Since we published the inaugural National Cyber Power Index (NCPI) in Fall 2020 the discussion on cyber power – including its scope and utility – has continued unabated. Its importance is undeniable with governments across the world prioritizing the development of multifaceted capabilities and releasing new cyber strategies outlining how at international, national, and local levels they intend to harness their domestic capabilities to develop their cyber power to achieve the eight objectives we first highlighted two years ago.

Whilst governments have been developing holistic policy on developing and using cyber power over the past two years, we have witnessed a slew of significant cyberattacks including Solarwinds, Microsoft Exchange, Colonial Pipeline, JBS and more recently the use of cyberattacks as one of many tools deployed in Russia’s attack on Ukraine. Not only has the number of large-scale ransomware attacks risen in the past two years, but we’ve also seen an increase in the use of digital supply chains as a vector for cyberattacks. The more connected and integrated we become, the more attractive cyberattacks will be for criminals and states. States need to enhance their cyber power to protect their interests.
To best understand the actions of states and national power today, it is useful to conceptualize cyber power as composed of the eight objectives that states will attempt to achieve in and through cyberspace. States seek to not only destroy and disable an adversary’s infrastructure and capabilities (the traditional, but narrow and misleading, perception of cyber power), but also to strengthen and enhance national cyber defences, gather intelligence in other countries, grow national cyber and commercial technology competence, control and manipulate the information environment, and to extend their influence through defining international cyber norms and technical standards. Cyber power should be considered in the context of a state’s national objectives and governments should, and increasingly are, taking a whole-of-nation approach when attempting to harness it.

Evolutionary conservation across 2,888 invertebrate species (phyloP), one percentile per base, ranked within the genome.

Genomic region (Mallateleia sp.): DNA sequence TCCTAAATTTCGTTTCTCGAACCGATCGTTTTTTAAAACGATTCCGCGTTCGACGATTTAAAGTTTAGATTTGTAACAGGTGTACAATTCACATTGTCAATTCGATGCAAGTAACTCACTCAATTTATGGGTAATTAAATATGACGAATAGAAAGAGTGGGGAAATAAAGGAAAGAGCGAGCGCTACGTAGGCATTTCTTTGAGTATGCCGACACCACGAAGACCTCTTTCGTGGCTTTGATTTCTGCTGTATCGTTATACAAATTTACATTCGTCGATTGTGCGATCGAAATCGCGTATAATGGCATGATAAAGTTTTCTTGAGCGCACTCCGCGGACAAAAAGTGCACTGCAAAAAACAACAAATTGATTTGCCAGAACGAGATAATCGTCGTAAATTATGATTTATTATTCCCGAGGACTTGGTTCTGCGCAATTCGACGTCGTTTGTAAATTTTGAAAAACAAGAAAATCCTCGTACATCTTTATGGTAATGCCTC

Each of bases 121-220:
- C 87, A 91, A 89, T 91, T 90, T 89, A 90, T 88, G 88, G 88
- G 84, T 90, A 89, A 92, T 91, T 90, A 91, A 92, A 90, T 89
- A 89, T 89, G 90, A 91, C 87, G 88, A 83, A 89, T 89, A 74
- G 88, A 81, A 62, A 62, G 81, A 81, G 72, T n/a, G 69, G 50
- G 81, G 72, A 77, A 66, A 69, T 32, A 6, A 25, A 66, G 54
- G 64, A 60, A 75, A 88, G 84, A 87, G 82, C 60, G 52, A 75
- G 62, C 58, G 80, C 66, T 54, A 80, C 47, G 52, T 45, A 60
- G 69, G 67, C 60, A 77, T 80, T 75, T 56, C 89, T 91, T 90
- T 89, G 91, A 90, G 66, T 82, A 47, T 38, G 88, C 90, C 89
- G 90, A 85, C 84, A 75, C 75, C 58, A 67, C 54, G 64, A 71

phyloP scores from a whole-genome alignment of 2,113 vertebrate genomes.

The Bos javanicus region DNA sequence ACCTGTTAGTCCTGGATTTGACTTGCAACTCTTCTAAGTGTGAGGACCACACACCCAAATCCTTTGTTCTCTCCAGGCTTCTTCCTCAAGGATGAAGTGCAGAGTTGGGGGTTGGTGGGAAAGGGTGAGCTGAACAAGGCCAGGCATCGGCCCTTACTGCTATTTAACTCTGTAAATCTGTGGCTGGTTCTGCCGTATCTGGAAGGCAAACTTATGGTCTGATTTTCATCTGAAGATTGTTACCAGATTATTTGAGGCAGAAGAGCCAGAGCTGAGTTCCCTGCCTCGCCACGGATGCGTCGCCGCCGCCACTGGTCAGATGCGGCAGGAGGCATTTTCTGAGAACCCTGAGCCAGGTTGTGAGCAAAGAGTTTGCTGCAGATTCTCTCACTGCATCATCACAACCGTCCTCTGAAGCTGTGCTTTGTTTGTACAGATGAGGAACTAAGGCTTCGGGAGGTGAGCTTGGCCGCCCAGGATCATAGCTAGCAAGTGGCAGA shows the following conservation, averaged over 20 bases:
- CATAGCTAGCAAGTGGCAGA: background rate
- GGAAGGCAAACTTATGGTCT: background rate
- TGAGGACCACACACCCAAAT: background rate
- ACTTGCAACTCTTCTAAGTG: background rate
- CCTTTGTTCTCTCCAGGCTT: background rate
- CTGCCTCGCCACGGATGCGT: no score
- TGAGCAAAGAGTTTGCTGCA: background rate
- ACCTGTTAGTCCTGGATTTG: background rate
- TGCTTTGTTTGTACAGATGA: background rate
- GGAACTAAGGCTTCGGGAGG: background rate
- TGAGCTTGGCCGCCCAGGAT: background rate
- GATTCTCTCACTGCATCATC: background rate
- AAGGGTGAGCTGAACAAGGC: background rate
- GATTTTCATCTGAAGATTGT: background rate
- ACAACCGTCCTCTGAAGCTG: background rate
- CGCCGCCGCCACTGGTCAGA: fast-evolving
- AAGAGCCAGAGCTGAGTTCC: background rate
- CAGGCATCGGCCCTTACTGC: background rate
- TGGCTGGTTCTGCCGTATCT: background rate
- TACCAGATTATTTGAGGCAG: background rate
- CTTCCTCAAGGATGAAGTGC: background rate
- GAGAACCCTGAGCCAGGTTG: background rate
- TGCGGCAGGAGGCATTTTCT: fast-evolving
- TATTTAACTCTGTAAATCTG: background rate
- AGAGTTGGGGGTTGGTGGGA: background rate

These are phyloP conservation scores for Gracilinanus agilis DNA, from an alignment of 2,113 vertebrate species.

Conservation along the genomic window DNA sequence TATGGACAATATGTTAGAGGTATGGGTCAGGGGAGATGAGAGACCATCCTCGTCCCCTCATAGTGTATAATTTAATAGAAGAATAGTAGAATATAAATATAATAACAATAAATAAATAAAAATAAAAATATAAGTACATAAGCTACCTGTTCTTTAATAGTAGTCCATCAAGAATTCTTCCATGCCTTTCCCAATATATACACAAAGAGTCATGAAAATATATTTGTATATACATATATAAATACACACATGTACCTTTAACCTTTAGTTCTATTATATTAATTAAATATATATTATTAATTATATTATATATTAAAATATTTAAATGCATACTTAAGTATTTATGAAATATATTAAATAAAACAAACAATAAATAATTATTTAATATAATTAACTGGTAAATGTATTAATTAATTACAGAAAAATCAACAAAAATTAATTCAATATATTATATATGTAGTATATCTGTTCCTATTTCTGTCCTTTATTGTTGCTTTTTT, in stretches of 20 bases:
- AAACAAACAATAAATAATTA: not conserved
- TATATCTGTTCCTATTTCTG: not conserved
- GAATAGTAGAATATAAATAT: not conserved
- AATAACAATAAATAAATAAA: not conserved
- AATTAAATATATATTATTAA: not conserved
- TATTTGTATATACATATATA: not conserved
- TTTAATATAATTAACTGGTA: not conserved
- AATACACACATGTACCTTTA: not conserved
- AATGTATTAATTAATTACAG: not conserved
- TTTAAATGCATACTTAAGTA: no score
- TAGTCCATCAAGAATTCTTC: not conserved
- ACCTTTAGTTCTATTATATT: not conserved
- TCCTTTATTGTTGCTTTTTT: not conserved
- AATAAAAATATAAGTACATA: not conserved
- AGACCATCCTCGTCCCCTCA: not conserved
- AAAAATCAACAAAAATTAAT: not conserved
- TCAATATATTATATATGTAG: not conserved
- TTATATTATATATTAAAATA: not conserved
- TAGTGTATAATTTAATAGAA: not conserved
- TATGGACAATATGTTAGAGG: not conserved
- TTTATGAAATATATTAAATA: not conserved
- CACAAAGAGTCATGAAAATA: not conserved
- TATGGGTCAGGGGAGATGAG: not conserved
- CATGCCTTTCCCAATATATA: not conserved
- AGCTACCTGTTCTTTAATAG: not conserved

This 2022 Index provides a refreshed measurement of 30 states’ cyber power through considering the indicators that contribute to both intent and capabilities.
We have used 29 capability indicators across eight objectives to measure capability and assessed national strategies for all states assessed, where available.
Belfer Center for Science and International Affairs | Harvard Kennedy School 3 The movements in state rankings reflect the data available to measure cyber power. We emphasize that any movements downwards are not a reflection that the state in question’s capabilities have decreased in absolute terms, in most cases it is because publicly available data has become available for other states which demonstrates both their capability and intent to pursue the national objectives through cyber means.
Our primary aim is to understand and track cyber power as an evolving interconnected set of policies and capabilities that span the breadth of a state’s activity. Our framework and the index are only a tip of the iceberg for understanding states intentions and capabilities in cyberspace. The academic and policy research space on cyber power and geopolitics is growing and we expect this field and the concept of cyber power to continue to evolve in the coming years.